Penticton is home to many different animals. Here you’ll find information about how you can minimize encounters with unwanted wildlife and pests. Also visit our Urban Deer page for tips about how to protect your yard and what to do in the case of a deer encounter.
Prevention and Treatment
Exclude them from Your Property
- Fill or block all openings with durable materials, such as concrete and lumber, and use heavy, welded wire mesh to cover any vents, conduits, drains or other openings that cannot be blocked.
- Be persistent in inspecting and repairing entry points that can be reopened by gnawing rats.
- Remove potential hiding places near the house: don't stack firewood, garden supplies, equipment, etc., beside the house; thin or remove dense vegetation around the foundation.
Remove Food and Water Sources
- Store cereals and dry food in glass or metal containers and keep pet food and bird seed in sturdy, covered bins.
- Stored fresh food, such as fruit that is often kept in the garden shed or back porch, is very attractive to rodents. If possible, store produce in a refrigerator or a secure room that has heavy wire screen on any vents open to the outdoors.
- Compost kitchen waste in closed bins, such as the thick, black plastic compost bins available commercially, or in other heavy, closed containers. To be rat-proof, a home made bin must be built of wooden planks and heavy ½” welded wire mesh (not chicken wire, which rats easily chew and which mice easily pass through). Do not put meat scraps or bones in the compost bin.
- Store outdoor garbage in tightly closed, metal containers.
- Make sure bird feeders are well away from the house and that the feeder prevents excessive seed from spilling onto the ground. This is very attractive to rats, which will also gnaw into a bird feeder if they can reach it. Stop them from climbing bird feeder poles by placing a wide metal collar on the pole.
- Repair any leaking plumbing, indoors or out, to remove a water supply.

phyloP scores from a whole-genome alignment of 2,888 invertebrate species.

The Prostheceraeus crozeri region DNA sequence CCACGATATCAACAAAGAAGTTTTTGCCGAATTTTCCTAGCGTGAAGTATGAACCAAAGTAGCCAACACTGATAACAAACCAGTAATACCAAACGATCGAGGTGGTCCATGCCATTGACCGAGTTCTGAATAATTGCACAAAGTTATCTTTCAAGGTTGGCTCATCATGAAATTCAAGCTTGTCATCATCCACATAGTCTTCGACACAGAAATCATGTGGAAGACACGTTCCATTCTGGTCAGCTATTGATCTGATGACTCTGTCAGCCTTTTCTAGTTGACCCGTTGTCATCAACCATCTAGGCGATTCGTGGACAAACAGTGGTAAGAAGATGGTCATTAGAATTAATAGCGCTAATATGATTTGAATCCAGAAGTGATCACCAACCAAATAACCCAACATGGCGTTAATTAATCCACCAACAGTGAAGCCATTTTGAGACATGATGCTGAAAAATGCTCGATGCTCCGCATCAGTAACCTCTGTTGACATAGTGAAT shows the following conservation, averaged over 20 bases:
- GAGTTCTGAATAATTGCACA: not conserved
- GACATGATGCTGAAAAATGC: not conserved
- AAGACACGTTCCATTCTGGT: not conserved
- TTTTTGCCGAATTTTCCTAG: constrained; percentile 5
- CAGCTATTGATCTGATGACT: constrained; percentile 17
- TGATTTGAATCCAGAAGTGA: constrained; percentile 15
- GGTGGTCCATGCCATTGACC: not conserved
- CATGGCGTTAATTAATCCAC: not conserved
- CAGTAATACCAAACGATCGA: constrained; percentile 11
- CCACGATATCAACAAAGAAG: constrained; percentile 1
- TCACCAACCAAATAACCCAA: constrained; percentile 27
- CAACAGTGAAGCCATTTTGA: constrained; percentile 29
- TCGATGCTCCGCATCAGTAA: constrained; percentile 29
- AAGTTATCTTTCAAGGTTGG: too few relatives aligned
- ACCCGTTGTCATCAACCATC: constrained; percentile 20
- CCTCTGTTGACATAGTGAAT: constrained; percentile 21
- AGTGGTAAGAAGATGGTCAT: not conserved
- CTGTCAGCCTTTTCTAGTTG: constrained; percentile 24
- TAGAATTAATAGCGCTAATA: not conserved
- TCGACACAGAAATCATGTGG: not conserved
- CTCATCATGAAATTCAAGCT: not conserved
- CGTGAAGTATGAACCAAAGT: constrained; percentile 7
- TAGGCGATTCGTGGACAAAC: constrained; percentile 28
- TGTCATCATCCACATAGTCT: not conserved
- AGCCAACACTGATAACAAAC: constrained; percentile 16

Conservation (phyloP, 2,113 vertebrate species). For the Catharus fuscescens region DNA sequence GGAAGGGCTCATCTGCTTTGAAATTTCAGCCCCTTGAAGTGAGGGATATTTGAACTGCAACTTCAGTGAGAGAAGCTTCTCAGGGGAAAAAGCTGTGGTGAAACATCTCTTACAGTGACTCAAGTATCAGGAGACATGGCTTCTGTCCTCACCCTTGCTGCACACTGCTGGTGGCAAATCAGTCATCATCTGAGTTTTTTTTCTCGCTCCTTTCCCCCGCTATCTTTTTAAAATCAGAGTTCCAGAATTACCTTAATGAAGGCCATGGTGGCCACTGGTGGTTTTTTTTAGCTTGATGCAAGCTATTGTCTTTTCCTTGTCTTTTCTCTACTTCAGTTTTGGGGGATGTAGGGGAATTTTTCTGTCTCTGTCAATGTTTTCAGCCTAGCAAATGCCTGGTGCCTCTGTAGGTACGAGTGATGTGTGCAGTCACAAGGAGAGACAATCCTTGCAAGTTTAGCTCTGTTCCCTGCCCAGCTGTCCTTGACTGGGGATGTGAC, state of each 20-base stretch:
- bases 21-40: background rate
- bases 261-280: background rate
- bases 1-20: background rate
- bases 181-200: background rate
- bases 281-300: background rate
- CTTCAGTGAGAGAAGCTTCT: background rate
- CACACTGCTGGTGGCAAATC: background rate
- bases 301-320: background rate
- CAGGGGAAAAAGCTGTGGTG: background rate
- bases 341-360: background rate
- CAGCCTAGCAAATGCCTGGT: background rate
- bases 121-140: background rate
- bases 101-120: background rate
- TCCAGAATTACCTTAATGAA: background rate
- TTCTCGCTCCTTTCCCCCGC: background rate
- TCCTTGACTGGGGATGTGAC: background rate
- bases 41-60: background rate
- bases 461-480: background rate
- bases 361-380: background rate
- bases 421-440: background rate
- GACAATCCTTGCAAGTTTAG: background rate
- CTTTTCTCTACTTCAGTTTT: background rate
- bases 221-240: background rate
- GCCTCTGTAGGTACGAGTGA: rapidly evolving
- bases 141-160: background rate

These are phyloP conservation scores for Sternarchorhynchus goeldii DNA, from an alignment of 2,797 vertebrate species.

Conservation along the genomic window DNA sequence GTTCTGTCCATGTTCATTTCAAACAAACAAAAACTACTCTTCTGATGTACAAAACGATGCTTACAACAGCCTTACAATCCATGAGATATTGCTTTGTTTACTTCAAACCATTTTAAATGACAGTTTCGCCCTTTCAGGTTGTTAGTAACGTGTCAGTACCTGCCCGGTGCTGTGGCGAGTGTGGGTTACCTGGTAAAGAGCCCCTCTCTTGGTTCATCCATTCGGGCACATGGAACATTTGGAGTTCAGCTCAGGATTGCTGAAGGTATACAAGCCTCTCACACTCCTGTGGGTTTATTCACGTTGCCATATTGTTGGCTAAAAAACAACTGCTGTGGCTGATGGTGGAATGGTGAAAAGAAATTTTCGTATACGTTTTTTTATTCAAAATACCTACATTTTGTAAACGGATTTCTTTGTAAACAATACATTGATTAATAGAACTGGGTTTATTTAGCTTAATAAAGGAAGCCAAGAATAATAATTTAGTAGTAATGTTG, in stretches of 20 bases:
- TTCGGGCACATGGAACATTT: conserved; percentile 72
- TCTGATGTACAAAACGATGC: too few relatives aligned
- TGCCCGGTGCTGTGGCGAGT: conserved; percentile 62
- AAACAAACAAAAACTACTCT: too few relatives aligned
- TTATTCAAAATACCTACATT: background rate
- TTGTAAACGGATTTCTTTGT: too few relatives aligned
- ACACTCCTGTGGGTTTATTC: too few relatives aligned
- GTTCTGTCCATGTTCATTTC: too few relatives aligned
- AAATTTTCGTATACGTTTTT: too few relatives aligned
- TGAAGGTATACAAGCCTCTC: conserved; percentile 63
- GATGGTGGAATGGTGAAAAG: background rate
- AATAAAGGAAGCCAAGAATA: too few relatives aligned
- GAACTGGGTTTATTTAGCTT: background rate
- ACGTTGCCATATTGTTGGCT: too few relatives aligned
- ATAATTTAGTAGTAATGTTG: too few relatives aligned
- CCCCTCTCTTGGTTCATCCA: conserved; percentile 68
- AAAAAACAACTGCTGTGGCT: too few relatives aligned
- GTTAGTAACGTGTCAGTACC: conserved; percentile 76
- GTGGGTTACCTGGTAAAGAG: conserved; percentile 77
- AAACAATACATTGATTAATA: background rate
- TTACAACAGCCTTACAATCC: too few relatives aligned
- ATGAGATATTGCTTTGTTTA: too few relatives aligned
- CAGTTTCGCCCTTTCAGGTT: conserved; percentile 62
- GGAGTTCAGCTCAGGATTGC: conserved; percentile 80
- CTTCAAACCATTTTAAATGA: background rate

The most common rat in this area is the roof rat, sometimes called the black rat. They are agile climbers and usually live and nest in shrubs, trees and dense vegetation such as ivy. If there is food and shelter, they will gladly live in proximity to humans, particularly in attics, ceilings or walls.
They are carnivorous and will eat nearly all types of food, including pet food, garbage, food scraps in compost, fallen fruit and nuts, and bird seed.
Snap traps: These are a swift, humane way of killing a rat instantly. They are also recommended for the control of rats where the use of poisons would be dangerous or where odours from dead rodents would be a problem. Excellent bait options include a piece of dried fruit or peanut butter.
Live Traps: These are also available and very effective. If using a live trap appeals to you because it seems more humane, consider what you will do with the live rat or mouse you have trapped.
Biological Control: Many cats are naturally excellent mousers, but not all cats are interested in catching mice. Some cats do catch rats, but a cornered adult rat can seriously injure a cat.
Poison: Although the most common rodent control is to use poisoned baits, this should be considered only as a last resort, if other methods fail. Putting out poison baits exposes children, pets and wild animals to the risk of poisoning from most compounds. A poisoned rodent often crawls away to die in an inaccessible place in the house. As it composes, it may smell and the decaying carcass frequently hosts an infestation of fly maggots, carpet beetles or other pests.
Ultrasound Repellers: There are several devices on the market that emit ultrasound waves to repel rodents. Although rodents will avoid the area initially, they apparenly get used to the sound and learn that there is no harm associated with it.
For further information, review Penticton’s Rat Control and Prevention brochure.